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Dehydration In Children

AMBULATORY CARE:

Dehydration

is a condition that develops when your child's body does not have enough fluids. Your child may become dehydrated if he or she does not drink enough water or loses too much fluid. Fluid loss may also cause loss of electrolytes (minerals), such as sodium.

Common symptoms include the following:

Your child's dehydration may be mild to severe. Mild dehydration may cause few or no signs. Severe dehydration may make your child very ill. He or she may have more than one of the following:

  • Dry mouth, and may not want to drink any liquids
  • Tired, restless, or fussy
  • Very sleepy or will not wake up
  • Sunken eyes, or crying without tears
  • Urinating little or not at all, or dark yellow urine
  • Dizziness in your older child
  • Cold, pale feet and hands
  • Sunken fontanelle (soft spot) on the top of your baby's head

Seek care immediately if:

  • Your child has a seizure.
  • Your child's vomit is green or yellow.
  • Your child seems confused and is not answering you.
  • Your child is extremely sleepy or you cannot wake him or her.
  • Your child becomes dizzy or faint when he or she stands.
  • Your child will not drink or breastfeed at all.
  • Your child is not drinking the ORS or vomits after he or she drinks it.
  • Your child is not able to keep food or liquids down.
  • Your child cries without tears, has very dry lips, or is urinating less than usual.
  • Your child has cold hands or feet, or his or her face looks pale.

Contact your child's healthcare provider if:

  • Your child has vomited more than twice in the past 24 hours.
  • Your child has had more than 5 episodes of diarrhea in the past 24 hours.
  • Your baby is breastfeeding less or is drinking less formula than usual.
  • Your child is more irritable, fussy, or tired than usual.
  • You have questions or concerns about your child's condition or care.

Treatment:

Babies should continue to breastfeed or drink formula. Your child should not be fed solid food until his or her dehydration has been treated. If your child has diarrhea or is vomiting, he or she will be given the food he or she usually eats as soon as possible. Treatment may include any of the following:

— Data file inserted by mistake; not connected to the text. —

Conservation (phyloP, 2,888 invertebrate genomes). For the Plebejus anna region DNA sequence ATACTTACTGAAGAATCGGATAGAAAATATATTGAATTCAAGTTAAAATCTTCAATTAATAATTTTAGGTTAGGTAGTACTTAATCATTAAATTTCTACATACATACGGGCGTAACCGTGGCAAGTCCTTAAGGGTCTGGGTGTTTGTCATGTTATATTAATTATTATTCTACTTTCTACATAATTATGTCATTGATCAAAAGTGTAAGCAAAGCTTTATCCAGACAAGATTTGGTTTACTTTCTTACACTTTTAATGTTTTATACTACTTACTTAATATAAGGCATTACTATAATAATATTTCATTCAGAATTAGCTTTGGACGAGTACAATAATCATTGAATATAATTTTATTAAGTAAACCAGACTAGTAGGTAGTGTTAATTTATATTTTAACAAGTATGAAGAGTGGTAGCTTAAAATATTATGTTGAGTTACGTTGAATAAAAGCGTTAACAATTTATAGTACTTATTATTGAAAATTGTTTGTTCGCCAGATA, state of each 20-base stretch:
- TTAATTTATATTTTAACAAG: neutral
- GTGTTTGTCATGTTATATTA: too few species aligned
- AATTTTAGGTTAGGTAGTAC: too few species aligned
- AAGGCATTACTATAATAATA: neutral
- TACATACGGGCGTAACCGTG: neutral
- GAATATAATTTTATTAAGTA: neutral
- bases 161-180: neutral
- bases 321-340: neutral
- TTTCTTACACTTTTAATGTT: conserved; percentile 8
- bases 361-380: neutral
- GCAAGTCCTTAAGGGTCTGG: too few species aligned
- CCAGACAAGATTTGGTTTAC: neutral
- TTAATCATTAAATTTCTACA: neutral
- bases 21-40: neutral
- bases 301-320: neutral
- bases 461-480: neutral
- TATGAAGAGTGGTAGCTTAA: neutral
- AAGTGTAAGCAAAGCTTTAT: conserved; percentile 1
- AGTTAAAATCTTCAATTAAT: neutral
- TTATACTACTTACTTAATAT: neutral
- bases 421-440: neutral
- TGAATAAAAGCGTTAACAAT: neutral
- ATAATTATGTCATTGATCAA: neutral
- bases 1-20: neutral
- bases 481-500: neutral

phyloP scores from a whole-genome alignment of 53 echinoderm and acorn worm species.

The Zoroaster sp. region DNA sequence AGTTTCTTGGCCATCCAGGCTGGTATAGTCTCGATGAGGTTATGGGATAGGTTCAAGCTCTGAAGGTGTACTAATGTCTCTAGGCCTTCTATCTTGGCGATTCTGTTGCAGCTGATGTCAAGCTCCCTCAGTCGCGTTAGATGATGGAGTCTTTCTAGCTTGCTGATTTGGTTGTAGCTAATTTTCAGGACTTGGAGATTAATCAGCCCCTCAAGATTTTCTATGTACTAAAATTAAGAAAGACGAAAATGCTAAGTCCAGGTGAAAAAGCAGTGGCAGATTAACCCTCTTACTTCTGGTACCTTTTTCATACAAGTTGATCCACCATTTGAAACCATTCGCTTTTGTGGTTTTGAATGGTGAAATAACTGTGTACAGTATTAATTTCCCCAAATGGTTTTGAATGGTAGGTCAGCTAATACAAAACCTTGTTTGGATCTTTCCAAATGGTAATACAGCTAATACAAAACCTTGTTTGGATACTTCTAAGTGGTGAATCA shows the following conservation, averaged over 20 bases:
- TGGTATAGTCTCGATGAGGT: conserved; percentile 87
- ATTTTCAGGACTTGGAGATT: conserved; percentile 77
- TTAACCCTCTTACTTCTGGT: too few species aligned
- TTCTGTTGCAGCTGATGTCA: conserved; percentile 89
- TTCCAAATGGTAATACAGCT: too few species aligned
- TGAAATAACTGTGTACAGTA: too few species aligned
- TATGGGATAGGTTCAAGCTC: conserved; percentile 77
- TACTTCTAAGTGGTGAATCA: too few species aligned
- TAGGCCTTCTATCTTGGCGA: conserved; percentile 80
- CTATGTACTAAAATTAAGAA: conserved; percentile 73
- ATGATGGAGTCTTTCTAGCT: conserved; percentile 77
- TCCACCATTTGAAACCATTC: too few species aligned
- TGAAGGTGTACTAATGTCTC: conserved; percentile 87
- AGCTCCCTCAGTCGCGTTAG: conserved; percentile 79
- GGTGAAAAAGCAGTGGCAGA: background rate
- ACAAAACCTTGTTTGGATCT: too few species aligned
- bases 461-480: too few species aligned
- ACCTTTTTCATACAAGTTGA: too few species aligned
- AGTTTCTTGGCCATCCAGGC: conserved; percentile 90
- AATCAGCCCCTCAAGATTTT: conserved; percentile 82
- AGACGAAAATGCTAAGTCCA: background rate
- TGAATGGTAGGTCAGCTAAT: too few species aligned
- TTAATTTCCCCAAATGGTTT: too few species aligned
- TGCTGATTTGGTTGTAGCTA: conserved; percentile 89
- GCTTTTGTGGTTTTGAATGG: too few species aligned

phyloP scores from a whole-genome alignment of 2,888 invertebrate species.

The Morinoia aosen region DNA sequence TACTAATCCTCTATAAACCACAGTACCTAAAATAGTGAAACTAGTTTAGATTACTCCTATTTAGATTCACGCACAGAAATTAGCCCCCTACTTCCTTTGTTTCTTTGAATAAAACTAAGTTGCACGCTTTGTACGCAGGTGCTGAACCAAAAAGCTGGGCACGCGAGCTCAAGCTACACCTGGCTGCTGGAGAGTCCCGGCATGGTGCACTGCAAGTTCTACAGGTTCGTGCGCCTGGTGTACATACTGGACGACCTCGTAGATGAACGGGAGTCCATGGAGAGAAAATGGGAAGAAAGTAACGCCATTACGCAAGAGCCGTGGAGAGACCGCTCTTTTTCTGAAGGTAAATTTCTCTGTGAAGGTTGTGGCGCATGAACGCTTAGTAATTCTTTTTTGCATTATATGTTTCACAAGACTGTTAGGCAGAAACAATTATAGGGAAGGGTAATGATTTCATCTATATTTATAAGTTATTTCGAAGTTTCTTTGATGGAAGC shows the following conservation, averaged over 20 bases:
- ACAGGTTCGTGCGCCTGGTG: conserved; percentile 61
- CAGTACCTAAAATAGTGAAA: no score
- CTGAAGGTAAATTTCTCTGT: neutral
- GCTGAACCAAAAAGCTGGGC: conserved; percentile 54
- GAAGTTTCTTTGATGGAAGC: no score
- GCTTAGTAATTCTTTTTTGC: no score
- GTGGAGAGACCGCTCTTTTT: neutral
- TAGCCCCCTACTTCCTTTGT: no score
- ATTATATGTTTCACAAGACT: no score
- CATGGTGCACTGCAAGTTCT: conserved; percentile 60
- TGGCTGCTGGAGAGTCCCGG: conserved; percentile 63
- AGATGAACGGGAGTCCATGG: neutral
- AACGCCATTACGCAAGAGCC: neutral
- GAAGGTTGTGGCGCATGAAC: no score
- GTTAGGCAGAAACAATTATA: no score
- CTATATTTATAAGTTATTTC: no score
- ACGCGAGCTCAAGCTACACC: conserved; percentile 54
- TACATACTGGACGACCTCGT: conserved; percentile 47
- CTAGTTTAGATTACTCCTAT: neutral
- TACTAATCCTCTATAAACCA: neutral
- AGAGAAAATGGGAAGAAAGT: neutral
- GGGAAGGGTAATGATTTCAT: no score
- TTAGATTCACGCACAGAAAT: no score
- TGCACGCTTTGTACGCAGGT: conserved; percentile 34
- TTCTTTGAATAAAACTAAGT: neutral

• Oral liquids:
    • If your child is mildly to moderately dehydrated, he or she may need an oral rehydration solution (ORS). This is a drink that contains the right amount of salt, sugar, and minerals in water. It is the best oral liquid for replacing his or her body fluids. Ask your child's healthcare provider where you can get an ORS.
    • An ORS can be given in small amounts (about 1 teaspoon at a time) if your child is vomiting. If your child vomits, wait 30 minutes and try again. Ask healthcare providers how much ORS your child needs when he or she is dehydrated and how often you should give it.
    • A sports drink is not the same as an ORS. Do not give your child sports drinks without asking his or her healthcare provider.
    • Do not give your child soft drinks or fruit juices. These can make his or her condition worse.
  • A nasogastric (NG) tube may be inserted if your child vomits often and cannot keep liquids down. This is a tube that goes from his or her nose to his or her stomach. Healthcare providers can use the NG tube to give your child the liquids he or she needs.
  • IV liquids may be needed if your child has severe dehydration.

Prevent or manage dehydration in your child:

  • Offer your child liquids as directed. Ask his or her healthcare provider how much liquid to offer each day and which liquids are best. During sports or exercise, and on warm days, your child needs to drink more often than usual. He or she may need to drink up to 8 ounces (1 cup) of water every 20 minutes. Breastfeed your baby more often, or offer him or her extra formula.
  • Continue to breastfeed your baby or offer him or her formula even if he or she drinks ORS. Give your child bland foods, such as bananas, rice, apples, or toast. Do not give him or her dairy products or spicy foods until he or she feels better. Do not give him or her soft drinks or fruit juices. These drinks can make his or her condition worse.
  • Keep your child cool. Limit the time he or she spends outdoors during the hottest part of the day. Dress him or her in lightweight clothes.
  • Keep track of how often your child urinates. If he or she urinates less than usual or his or her urine is darker, give him or her more liquids. Babies should have 4 to 6 wet diapers each day.

Follow up with your child's healthcare provider as directed:

Write down your questions so you remember to ask them during your child's visits.

Further information

Always consult your healthcare provider to ensure the information displayed on this page applies to your personal circumstances.

Learn more about Dehydration In Children (Ambulatory Care)

Associated drugs

Micromedex® Care Notes

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